We could spend hours going into the diaphragm if we wanted to. For the purpose of today, I’m using the KISS principle (Keep It Simple stupid). Lets just start with the anatomy…

Diaphragm Anatomy

Think about some of the attachments for a second… Xiphoid Process, Inner Surface of Lower 6 ribs, Upper 2 or 3 Lumbar Vertebra… There are even some fibers that his Psoas Major. The point is as follows: If you are NOT looking at breathing at the very beginning of treatment, you are probably missing something huge. If you are NOT using breathing as the start of core stability- guess what… Your not doing right by your patient client. The diaphragm is an integral part of the “inner core”- Diaphragm, pelvic floor, multifidi and transverse abdominals. If any of these aren’t working- you’re dead in the water.

We must use the philosophy of regress to progress and what is the most basic of tasks that we do as human beings. Breathe. Start there, assess the persons ability to utilize their diaphragm and then move on. Some ideas- start by assessing in supine with their knees flexed and feet flat, move to legs elevated at 90/90, assess in sitting, assess in high kneeling, assess in half kneeing, assess in tandem stance, assess in single leg stance. Get the point here?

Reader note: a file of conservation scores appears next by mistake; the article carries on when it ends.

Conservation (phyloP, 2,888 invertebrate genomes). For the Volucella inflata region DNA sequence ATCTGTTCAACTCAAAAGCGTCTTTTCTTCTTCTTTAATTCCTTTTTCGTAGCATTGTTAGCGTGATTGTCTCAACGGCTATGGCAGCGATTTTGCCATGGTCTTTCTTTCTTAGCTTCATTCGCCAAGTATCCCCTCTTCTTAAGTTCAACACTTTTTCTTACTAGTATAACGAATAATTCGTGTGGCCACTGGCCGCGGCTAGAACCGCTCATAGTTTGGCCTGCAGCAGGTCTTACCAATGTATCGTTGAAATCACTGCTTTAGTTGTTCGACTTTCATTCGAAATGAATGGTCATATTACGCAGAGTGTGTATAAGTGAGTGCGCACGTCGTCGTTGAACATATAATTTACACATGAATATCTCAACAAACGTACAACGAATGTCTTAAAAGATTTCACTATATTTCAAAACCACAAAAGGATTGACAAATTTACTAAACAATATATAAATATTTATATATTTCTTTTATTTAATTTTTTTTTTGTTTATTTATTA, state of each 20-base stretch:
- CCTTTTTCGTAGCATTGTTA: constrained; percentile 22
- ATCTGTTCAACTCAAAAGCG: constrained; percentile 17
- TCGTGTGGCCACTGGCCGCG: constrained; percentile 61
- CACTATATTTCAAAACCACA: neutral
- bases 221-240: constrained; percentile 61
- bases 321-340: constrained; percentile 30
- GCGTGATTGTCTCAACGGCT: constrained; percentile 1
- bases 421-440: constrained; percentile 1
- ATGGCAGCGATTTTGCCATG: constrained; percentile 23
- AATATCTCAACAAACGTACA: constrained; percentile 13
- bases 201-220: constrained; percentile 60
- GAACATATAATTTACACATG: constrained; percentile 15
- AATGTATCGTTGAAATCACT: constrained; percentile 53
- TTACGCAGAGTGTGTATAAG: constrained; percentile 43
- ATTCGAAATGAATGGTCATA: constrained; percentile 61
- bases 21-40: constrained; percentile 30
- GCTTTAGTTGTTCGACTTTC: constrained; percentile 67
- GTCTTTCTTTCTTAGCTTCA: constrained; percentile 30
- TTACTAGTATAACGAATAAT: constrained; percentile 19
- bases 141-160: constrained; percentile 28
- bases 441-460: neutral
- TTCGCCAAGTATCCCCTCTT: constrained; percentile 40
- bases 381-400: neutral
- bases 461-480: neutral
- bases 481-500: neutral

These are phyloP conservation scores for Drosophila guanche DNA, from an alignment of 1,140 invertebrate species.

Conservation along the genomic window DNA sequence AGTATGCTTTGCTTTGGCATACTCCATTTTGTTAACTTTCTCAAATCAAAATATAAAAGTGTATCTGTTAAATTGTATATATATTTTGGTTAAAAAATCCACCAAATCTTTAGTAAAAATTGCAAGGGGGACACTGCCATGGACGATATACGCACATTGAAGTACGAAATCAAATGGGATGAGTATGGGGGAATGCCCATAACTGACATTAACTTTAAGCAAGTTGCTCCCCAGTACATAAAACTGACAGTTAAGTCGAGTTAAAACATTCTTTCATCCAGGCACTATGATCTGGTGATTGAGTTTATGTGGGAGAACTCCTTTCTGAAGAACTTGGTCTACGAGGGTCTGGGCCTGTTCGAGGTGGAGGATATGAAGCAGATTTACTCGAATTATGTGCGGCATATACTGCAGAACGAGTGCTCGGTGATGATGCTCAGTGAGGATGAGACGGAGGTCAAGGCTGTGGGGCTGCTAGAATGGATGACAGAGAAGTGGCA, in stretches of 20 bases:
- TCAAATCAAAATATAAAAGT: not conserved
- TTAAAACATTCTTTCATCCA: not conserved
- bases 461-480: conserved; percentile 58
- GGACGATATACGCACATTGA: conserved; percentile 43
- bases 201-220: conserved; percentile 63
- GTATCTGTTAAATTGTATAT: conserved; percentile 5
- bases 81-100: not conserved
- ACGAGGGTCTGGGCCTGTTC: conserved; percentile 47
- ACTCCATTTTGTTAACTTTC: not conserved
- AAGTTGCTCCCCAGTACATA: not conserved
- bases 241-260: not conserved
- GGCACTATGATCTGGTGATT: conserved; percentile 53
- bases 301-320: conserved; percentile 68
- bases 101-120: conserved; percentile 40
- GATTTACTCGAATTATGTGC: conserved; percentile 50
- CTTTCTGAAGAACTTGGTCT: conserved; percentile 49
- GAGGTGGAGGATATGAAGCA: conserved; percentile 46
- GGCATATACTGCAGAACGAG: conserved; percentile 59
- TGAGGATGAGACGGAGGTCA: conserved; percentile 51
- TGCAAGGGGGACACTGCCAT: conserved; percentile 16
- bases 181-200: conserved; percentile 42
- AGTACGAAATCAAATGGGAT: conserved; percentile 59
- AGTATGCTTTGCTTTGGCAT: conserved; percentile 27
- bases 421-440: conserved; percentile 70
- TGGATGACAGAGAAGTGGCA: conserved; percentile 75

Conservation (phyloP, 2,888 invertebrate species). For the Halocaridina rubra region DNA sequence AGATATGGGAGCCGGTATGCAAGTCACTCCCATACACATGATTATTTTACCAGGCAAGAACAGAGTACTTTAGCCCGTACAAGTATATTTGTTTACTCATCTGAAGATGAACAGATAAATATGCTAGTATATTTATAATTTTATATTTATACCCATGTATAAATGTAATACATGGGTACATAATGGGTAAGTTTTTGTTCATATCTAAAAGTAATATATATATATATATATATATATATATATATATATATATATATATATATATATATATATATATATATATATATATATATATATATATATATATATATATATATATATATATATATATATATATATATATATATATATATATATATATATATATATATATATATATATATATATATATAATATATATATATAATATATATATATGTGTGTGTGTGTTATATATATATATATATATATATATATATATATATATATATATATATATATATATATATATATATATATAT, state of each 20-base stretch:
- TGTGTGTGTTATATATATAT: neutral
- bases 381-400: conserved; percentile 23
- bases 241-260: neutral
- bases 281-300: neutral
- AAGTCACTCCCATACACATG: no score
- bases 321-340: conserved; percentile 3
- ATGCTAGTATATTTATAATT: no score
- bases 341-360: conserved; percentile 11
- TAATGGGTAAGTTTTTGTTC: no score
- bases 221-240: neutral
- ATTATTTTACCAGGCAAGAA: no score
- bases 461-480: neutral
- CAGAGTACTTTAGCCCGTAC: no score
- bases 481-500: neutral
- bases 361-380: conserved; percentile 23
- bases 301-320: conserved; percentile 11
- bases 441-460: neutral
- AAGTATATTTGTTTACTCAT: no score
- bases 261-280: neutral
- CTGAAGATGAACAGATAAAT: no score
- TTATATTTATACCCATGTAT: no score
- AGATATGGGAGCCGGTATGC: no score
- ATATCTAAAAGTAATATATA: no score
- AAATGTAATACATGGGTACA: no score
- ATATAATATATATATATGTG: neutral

Now, let me preface this next part with the fact that I fully understand every individual has their own strategy for breathing based on the activity that they are doing, their body type, their history and how their nervous system functions… BUT- every single person should be able to lie on their back and isolate out the diaphragm and “belly breathe” without excessive use of the accessory muscle groups. This is basic core 101. If you cant isolate the diaphragm you have no business doing planks, get ups, or any other type of core work for that matter.

Most of the time all it takes is a little manual therapy to release the fascial surroundings of the lower ribs, abdomen and then some cueing for retraining to correct the neural pathways and BOOM- it will come back online and they will start to learn new strategies…

Now- take it a step further. What if you have T-Spine and/or L-Spine Mobility issues? Or Hip mobility issues? You’ve got to fix those first because as in my previous blog- mobility needs to come before stability. Once you have fixed all of the mobility (true mobility” issues (see the previous blog), get back to retraining the diaphragm, teaching proper strategies and initiating the progression of movements. One awesome way of locking in fundamental core stability is simply by using segmental rolling patterns and crawling patters… Stay tuned for the next blog which dives into ROLLING!

I hope this helps some of you and I hope this gets people thinking. And don’t forget to go visit and like the Medical Minds In Motion FB page:https://www.facebook.com/MedicalMindsInMotion?ref_type=bookmark

It’s basic, it’s simple, there are never any absolutes but when push comes to shove- just breathe.

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